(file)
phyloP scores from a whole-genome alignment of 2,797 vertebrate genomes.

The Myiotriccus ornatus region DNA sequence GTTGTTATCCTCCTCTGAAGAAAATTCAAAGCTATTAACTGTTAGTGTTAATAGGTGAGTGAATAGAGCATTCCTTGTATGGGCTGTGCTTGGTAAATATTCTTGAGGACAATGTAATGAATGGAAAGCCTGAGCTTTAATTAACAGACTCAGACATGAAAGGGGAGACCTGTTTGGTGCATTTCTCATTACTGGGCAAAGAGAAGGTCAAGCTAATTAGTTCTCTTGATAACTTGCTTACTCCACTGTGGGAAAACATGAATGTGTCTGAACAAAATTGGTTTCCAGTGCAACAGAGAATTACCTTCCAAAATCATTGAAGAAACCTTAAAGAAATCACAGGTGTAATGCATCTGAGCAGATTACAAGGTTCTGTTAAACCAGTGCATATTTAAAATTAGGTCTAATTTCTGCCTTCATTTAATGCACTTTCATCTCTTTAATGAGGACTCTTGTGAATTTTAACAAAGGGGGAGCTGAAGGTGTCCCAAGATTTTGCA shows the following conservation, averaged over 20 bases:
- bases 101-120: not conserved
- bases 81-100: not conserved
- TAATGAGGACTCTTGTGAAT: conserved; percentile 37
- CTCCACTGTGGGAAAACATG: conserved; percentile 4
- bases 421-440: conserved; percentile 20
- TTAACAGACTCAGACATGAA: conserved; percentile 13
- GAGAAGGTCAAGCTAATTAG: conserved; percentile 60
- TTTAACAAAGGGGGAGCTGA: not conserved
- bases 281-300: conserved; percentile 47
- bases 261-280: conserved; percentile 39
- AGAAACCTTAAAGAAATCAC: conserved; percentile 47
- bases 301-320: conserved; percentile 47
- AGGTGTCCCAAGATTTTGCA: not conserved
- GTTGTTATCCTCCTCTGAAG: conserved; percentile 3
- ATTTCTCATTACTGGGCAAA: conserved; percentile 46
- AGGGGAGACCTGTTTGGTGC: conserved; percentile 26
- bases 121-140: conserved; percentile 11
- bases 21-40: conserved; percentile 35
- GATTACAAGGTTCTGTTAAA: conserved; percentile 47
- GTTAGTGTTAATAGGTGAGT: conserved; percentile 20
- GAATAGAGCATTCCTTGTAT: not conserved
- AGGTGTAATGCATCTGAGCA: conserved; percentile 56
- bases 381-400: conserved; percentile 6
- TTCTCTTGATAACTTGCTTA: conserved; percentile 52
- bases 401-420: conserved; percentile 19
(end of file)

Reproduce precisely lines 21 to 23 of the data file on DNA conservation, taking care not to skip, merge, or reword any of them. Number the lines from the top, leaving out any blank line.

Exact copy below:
- GATTACAAGGTTCTGTTAAA: conserved; percentile 47
- GTTAGTGTTAATAGGTGAGT: conserved; percentile 20
- GAATAGAGCATTCCTTGTAT: not conserved